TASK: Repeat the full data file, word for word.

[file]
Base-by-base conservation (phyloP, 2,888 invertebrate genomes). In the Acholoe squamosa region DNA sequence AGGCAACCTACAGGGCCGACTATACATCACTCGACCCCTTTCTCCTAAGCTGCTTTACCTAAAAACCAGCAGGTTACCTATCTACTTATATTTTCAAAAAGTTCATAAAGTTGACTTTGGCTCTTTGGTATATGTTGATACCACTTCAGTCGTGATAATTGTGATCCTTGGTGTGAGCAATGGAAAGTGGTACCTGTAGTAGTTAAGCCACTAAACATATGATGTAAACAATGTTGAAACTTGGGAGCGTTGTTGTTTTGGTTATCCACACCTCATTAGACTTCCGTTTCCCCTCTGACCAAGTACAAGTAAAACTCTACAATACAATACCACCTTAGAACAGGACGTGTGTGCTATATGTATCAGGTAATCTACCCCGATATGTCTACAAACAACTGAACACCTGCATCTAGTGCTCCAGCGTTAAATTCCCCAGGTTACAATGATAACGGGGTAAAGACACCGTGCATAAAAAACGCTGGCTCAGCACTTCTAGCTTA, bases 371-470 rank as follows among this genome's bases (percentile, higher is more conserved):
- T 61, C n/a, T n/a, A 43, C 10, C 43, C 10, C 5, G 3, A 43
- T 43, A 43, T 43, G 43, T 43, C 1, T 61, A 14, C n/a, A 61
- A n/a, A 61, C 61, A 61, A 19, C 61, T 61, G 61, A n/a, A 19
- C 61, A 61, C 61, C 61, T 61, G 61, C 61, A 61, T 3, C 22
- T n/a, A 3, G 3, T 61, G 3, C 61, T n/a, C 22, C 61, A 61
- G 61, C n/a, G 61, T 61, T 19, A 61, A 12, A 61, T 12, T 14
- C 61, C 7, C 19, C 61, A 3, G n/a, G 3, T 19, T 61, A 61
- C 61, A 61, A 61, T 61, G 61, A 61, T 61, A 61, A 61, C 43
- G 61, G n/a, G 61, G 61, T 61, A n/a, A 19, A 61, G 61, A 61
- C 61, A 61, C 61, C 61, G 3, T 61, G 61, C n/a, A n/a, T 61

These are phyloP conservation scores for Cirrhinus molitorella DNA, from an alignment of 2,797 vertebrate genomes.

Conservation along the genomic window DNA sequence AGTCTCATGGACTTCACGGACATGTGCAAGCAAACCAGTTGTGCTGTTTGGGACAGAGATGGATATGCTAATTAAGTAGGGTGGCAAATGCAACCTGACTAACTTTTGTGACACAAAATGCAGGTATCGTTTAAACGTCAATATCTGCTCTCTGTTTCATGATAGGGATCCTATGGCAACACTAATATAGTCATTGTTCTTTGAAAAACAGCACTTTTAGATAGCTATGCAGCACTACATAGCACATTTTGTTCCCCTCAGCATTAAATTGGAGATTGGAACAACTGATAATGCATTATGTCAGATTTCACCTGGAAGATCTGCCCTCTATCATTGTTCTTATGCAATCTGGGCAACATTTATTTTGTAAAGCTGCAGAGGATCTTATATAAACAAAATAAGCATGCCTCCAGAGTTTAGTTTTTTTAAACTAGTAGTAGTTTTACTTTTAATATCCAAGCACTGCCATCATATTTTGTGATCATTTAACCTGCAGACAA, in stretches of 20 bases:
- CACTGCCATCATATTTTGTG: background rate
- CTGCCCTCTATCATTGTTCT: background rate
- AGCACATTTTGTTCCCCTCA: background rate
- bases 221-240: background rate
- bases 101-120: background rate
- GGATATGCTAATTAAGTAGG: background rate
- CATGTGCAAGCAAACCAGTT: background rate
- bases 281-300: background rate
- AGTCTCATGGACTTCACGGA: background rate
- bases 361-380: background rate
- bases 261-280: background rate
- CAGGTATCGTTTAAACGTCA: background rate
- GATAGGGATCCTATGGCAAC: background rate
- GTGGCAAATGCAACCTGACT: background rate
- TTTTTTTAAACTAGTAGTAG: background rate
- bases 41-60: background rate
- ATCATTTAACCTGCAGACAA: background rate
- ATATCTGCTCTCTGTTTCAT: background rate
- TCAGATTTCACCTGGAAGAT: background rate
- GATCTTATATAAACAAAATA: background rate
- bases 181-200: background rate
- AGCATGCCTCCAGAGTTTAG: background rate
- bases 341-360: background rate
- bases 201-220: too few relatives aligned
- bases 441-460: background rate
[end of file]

Base-by-base conservation (phyloP, 2,888 invertebrate genomes). In the Acholoe squamosa region DNA sequence AGGCAACCTACAGGGCCGACTATACATCACTCGACCCCTTTCTCCTAAGCTGCTTTACCTAAAAACCAGCAGGTTACCTATCTACTTATATTTTCAAAAAGTTCATAAAGTTGACTTTGGCTCTTTGGTATATGTTGATACCACTTCAGTCGTGATAATTGTGATCCTTGGTGTGAGCAATGGAAAGTGGTACCTGTAGTAGTTAAGCCACTAAACATATGATGTAAACAATGTTGAAACTTGGGAGCGTTGTTGTTTTGGTTATCCACACCTCATTAGACTTCCGTTTCCCCTCTGACCAAGTACAAGTAAAACTCTACAATACAATACCACCTTAGAACAGGACGTGTGTGCTATATGTATCAGGTAATCTACCCCGATATGTCTACAAACAACTGAACACCTGCATCTAGTGCTCCAGCGTTAAATTCCCCAGGTTACAATGATAACGGGGTAAAGACACCGTGCATAAAAAACGCTGGCTCAGCACTTCTAGCTTA, bases 371-470 rank as follows among this genome's bases (percentile, higher is more conserved):
- T 61, C n/a, T n/a, A 43, C 10, C 43, C 10, C 5, G 3, A 43
- T 43, A 43, T 43, G 43, T 43, C 1, T 61, A 14, C n/a, A 61
- A n/a, A 61, C 61, A 61, A 19, C 61, T 61, G 61, A n/a, A 19
- C 61, A 61, C 61, C 61, T 61, G 61, C 61, A 61, T 3, C 22
- T n/a, A 3, G 3, T 61, G 3, C 61, T n/a, C 22, C 61, A 61
- G 61, C n/a, G 61, T 61, T 19, A 61, A 12, A 61, T 12, T 14
- C 61, C 7, C 19, C 61, A 3, G n/a, G 3, T 19, T 61, A 61
- C 61, A 61, A 61, T 61, G 61, A 61, T 61, A 61, A 61, C 43
- G 61, G n/a, G 61, G 61, T 61, A n/a, A 19, A 61, G 61, A 61
- C 61, A 61, C 61, C 61, G 3, T 61, G 61, C n/a, A n/a, T 61

These are phyloP conservation scores for Cirrhinus molitorella DNA, from an alignment of 2,797 vertebrate genomes.

Conservation along the genomic window DNA sequence AGTCTCATGGACTTCACGGACATGTGCAAGCAAACCAGTTGTGCTGTTTGGGACAGAGATGGATATGCTAATTAAGTAGGGTGGCAAATGCAACCTGACTAACTTTTGTGACACAAAATGCAGGTATCGTTTAAACGTCAATATCTGCTCTCTGTTTCATGATAGGGATCCTATGGCAACACTAATATAGTCATTGTTCTTTGAAAAACAGCACTTTTAGATAGCTATGCAGCACTACATAGCACATTTTGTTCCCCTCAGCATTAAATTGGAGATTGGAACAACTGATAATGCATTATGTCAGATTTCACCTGGAAGATCTGCCCTCTATCATTGTTCTTATGCAATCTGGGCAACATTTATTTTGTAAAGCTGCAGAGGATCTTATATAAACAAAATAAGCATGCCTCCAGAGTTTAGTTTTTTTAAACTAGTAGTAGTTTTACTTTTAATATCCAAGCACTGCCATCATATTTTGTGATCATTTAACCTGCAGACAA, in stretches of 20 bases:
- CACTGCCATCATATTTTGTG: background rate
- CTGCCCTCTATCATTGTTCT: background rate
- AGCACATTTTGTTCCCCTCA: background rate
- bases 221-240: background rate
- bases 101-120: background rate
- GGATATGCTAATTAAGTAGG: background rate
- CATGTGCAAGCAAACCAGTT: background rate
- bases 281-300: background rate
- AGTCTCATGGACTTCACGGA: background rate
- bases 361-380: background rate
- bases 261-280: background rate
- CAGGTATCGTTTAAACGTCA: background rate
- GATAGGGATCCTATGGCAAC: background rate
- GTGGCAAATGCAACCTGACT: background rate
- TTTTTTTAAACTAGTAGTAG: background rate
- bases 41-60: background rate
- ATCATTTAACCTGCAGACAA: background rate
- ATATCTGCTCTCTGTTTCAT: background rate
- TCAGATTTCACCTGGAAGAT: background rate
- GATCTTATATAAACAAAATA: background rate
- bases 181-200: background rate
- AGCATGCCTCCAGAGTTTAG: background rate
- bases 341-360: background rate
- bases 201-220: too few relatives aligned
- bases 441-460: background rate